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What is a fat finger trade and why is it affecting Samsung Securities shares?

A ‘fat finger trade’ is parlance within the trading community for a mistake – a trade that gets executed when the trader did not mean for it to happen. The phrase stems from the risk of pushing the wrong button and sending of a trade that could be many times larger than you intended.

Samsung Securities, which is one of Korea’s biggest brokers, is currently reeling from a scandal that involved just this: someone within Samsung Securities was trying to pay its employees dividends on their shares at a rate of 1000 won per share, or slightly less than $1. They made the mistake of instead paying each employee 1000 shares EACH in Samsung Securities. This amounted to 2.83 billion shares, or more than 112 trillion won – this was something like 13 times the market value of Samsung Securities.

How was that possible?

Well exactly. Nobody seems to be sure at the moment. But more importantly, employees of Samsung Securities immediately took their windfall and sold their shares on the Korean stock market. The media in Korea is calling this ‘ghost stock’ because in reality, the shares do not represent equity in Samsung Securities. Only 16 Samsung Securities personnel sold the shares, but it was enough to send Samsung Securities shares down 12% this week.

So what next for Samsung Securities?

This could be big trouble for Samsung Securities because the error has led many of its clients to lose faith, including some big investors like Korean pension funds. The Korean government has said it may remove Samsung Securities from its list of primary bond dealers (brokers who are assigned to sell government debt into the market). The Korean financial regulator has already launched an investigation into the brokerage. Its chief executive has said that investors will be compensated for their losses. But it has also created a wider controversy around the practice of naked shorting, and has sparked off a petition to the government in Korea to ban naked shorting.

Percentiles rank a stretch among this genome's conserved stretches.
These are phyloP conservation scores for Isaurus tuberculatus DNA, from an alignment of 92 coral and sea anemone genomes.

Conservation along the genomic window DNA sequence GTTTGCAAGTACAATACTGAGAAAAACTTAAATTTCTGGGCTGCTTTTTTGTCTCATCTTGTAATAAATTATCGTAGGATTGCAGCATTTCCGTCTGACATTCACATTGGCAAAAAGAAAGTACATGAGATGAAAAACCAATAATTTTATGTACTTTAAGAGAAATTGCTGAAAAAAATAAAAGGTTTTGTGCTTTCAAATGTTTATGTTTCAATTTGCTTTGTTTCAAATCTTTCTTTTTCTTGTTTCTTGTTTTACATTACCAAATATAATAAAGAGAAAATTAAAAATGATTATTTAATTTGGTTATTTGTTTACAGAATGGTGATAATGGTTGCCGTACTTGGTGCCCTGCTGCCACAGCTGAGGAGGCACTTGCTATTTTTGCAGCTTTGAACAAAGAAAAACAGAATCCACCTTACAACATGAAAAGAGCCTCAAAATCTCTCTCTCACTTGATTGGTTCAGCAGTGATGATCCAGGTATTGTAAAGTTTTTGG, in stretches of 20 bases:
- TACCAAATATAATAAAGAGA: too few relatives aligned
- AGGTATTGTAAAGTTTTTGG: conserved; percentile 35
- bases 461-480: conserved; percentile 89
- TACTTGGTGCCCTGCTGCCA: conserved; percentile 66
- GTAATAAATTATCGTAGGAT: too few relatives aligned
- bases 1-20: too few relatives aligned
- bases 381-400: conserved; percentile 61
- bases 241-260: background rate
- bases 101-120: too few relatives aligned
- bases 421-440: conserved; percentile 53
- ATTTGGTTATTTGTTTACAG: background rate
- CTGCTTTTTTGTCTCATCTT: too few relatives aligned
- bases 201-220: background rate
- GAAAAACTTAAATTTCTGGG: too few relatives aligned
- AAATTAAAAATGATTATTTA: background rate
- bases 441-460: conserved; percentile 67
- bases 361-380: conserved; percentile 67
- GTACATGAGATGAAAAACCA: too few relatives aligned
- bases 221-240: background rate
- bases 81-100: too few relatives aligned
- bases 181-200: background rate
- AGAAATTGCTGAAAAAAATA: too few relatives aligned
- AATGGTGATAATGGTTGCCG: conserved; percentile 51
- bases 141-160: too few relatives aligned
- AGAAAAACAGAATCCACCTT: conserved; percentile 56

What is naked shorting?

Naked shorting is a process whereby you sell stock you don’t actually own, hoping to then buy it back later at a lower price. Hedge funds, for example, can borrow stock from investors like pension funds, sell it in the market, and then buy it back later, having made a profit. In the case of Samsung Securities, employees sold stock they were not technically entitled to. CFD traders can short stocks without borrowing them because they are only trading the price, and don’t actually own the shares.

So what next?

Expect a major investigation into not only Samsung Securities but also other brokerages in Korea. The financial regulator will want to make sure that this cannot happen again, and internal controls at brokers will be scrutinised. Samsung has said that retail investors who held Samsung Securities stock prior to 9.35 am local time on 6 April will be compensated.

I hold shares in Samsung Electronics – should I be compensated?

Sadly no, Samsung Electronics is a separate company. Korea has a long history of large conglomerates, called chaebol, which were able to diversify into a range of different industries and sectors, launching spin-off enterprises as well. Just because they share the name does not make them the same stock. Samsung Securities is a dedicated financial brokerage and is not involved in manufacturing mobile phones or televisions.

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Please note this article does not constitute investment advice. Investors are encouraged to do their own research beforehand or consult a professional advisor.

Stuart Fieldhouse

Stuart Fieldhouse

Stuart Fieldhouse has spent 25 years in journalism and marketing, including as a wealth management editor for the Financial Times group, covering capital markets and international private banking, and as an investment banking correspondent for Euromoney in Hong Kong. He was the founder editor of The Hedge Fund Journal.

Stuart has worked at CMC Markets, supporting the re-launch of its global financial spread betting and CFD trading platforms. He is also the author of two books on trading, published by Financial Times Pearson. Based in The Armchair Trader’s London office, Stuart continues to advise fund managers, private banks, family offices and other financial institutions.


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